ILWACO - After receiving necessary "seed" money from local sources, Peninsula Learns has been able to grow, sprouting new programs and a greenhouse.
After surviving a near-death experience in December, the popular afterschool program was reborn thanks to donations of $15,000 from Pacific County, and $5,000 each from the cities of Ilwaco and Long Beach - giving it the necessary funds to operate through this school year.
Now that they've started back up - the program took a break starting in late-December to regroup - there have been some changes.
"I learned a lot in the fall as a new site coordinator," said Jenny Schmidt, who oversees the program, which meets daily at Hilltop School. "We reworked the schedule a little bit."
One of the new things they're trying is something called "fresh air," a kind of unwinding time between the end of the school day and the start of daily programs.
"That has worked really well," said Schmidt, "They love it. It lets them come back and concentrate more on the academic time we have."
Organizers have increased that academic time - during which they help students with homework - to 45 minutes a day. In turn, they have shortened the activity time a little, to two 45-minute sessions.
The activity sessions have some new additions as well, including classes at the River City School of Arts and Crafts. Some of the new sessions include wildlife and ceramics classes. They are also doing more field trips, including outings to Fort Columbia, the Ocean Park Fire Hall, and to the Motor Life Boat School at the Coast Guard station last week.
"It's just a good way to get the students out into the community and see what's there," said Schmidt.
The program, as since its inception, is very dependent on volunteers from the community. One of the central figures in these efforts is Larkin Stentz, who has been with Peninsula Learns from the get-go.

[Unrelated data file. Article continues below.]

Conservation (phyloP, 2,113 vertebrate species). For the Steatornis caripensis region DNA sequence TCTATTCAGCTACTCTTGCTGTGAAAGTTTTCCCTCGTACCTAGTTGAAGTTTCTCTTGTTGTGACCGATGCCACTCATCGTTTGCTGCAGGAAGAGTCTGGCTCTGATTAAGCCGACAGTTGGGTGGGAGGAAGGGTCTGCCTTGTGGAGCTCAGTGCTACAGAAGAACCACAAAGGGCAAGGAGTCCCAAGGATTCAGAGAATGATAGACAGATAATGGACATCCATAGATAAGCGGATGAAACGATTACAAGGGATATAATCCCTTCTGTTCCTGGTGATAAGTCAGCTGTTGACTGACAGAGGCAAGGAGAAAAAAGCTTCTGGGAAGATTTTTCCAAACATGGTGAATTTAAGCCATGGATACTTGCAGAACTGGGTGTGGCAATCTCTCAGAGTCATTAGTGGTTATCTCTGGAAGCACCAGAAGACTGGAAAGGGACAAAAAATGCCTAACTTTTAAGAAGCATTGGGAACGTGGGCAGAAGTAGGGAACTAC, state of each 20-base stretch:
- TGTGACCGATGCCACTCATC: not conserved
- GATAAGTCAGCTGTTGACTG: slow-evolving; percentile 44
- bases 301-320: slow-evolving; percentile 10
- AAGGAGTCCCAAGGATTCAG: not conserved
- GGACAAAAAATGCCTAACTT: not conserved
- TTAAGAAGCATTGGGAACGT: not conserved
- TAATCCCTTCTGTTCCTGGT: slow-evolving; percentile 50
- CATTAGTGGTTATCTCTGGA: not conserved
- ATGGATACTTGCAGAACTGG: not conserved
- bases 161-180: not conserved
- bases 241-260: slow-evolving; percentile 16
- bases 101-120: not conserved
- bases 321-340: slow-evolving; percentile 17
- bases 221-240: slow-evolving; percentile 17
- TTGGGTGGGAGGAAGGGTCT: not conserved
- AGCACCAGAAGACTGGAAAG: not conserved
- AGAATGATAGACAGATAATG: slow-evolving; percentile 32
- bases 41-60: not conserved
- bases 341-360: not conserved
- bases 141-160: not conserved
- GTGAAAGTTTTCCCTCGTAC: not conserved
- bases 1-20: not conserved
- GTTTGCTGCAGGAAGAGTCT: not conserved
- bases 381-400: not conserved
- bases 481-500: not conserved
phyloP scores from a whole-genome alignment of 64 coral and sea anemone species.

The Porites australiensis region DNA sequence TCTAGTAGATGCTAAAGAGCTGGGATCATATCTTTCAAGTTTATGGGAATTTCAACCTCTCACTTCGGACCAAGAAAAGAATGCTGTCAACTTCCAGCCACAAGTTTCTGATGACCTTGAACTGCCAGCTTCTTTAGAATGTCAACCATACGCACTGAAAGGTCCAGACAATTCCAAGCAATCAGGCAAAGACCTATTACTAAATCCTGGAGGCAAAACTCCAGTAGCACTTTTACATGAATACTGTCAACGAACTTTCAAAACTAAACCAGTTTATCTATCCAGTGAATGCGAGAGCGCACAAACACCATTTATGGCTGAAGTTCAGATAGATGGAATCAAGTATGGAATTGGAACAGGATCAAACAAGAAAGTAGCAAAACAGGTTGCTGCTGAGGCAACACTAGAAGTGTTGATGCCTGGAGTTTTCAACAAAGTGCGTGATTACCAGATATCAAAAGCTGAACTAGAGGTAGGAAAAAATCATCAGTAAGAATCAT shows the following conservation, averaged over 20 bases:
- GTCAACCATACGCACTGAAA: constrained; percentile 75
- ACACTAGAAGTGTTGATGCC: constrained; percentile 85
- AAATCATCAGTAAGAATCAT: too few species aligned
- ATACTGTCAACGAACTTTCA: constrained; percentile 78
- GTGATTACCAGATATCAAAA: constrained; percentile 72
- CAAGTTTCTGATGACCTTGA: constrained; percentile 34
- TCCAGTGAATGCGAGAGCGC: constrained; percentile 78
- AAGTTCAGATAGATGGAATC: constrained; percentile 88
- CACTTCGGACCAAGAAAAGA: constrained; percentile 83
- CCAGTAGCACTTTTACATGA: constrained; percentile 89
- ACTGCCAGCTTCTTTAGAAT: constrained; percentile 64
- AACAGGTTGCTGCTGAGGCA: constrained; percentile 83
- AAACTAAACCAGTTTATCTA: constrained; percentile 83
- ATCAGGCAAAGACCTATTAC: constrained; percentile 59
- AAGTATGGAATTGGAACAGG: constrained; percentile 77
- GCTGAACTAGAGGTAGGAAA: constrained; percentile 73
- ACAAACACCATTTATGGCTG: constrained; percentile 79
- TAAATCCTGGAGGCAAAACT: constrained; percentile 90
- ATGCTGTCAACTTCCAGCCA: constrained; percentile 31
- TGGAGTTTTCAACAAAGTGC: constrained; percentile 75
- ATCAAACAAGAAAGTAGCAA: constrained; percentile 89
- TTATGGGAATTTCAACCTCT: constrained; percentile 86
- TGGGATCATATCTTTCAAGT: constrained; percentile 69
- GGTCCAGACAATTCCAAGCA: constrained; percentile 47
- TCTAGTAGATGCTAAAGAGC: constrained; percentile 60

Stentz has been working with the students, teaching skills of gardening and horticulture. It started out with various flowers planted on the front lawn of Hilltop when it was "all grass and weeds," and has blossomed into the completion of a new 20-foot by 30-foot greenhouse.
"It's been an ongoing process, but it's finally there and done and together," said Schmidt.
"What do you want to see here?" is what Stentz asked the students when starting out on the school's front lawn. And though he had originally thought about fruits and vegetables, the kids decided they wanted flowers.
They planted tulips, daffodils and other such petaled pretties. They created a horseshoe-shaped garden and flower patches shaped like the letters "H" and "T," which stands for Hilltop.
Stentz said things started to come around for the gardening program after applying for and receiving an award from the National Youth Garden Grant Program, based on the design of their gardens. Stentz said that there were 1,300 entries and only 300 winners. The award featured $1,000 of tools and plants, that included several fruit trees.
He went on to say it has taken them the last few years to get the gardens looking as good as they do, no thanks to the tough soil.
"It's clay," laughed Stentz, "the rest of the Peninsula is sand."
And the gardens haven't only been to the benefit of Peninsula Learns students either. Stentz said one class from Hilltop planted various items the pilgrims would have planted nearly 400 years ago. He said the addition of the greenhouse will go a long way toward making it easier to do these kind of things year round.
"Now, even during the winter months, we can have things growing and they can learn about that relationship to the earth."
The greenhouse was built thanks to a lot of volunteer help. The parts that make up the frame of the building were loaned to the program by Sea Resources in Chinook.
"They had a greenhouse that was twice this long and they were only using half of it," said Stentz
He said he told them that if they ever wanted to give the unused half to Peninsula Learns, they would gladly accept. With the help of several volunteers, they were able to reconstruct the structure. He said the final touches were put on after receiving a donation that helped buy the plastic sheeting that makes up the walls.
As far as the future is concerned for Peninsula Learns, Schmidt said the advisory committee for the program has been meeting regularly and looking for grants that can sustain the program through next school year. At this time they have applied for a State Juvenile Violence Prevention grant worth a total of $66,439. With a current operating cost of $5,000 per month, the program would have more than enough to get by. However, they are in the early stages of the process, and haven't been given a final result.
Before closing down for a month, Peninsula Learns looked as though it was going to break ties with the Ocean Beach School District and become a self-sustaining non-profit organization - but that is not necessarily the case any more.
"At this moment, we're going to look for fund-raising through the school district," said Schmidt.
She said time constraints and past success with the district is what made them decide that it was best to work together.
"It is a benefit for both the kids and the school district to have a program like this," she said.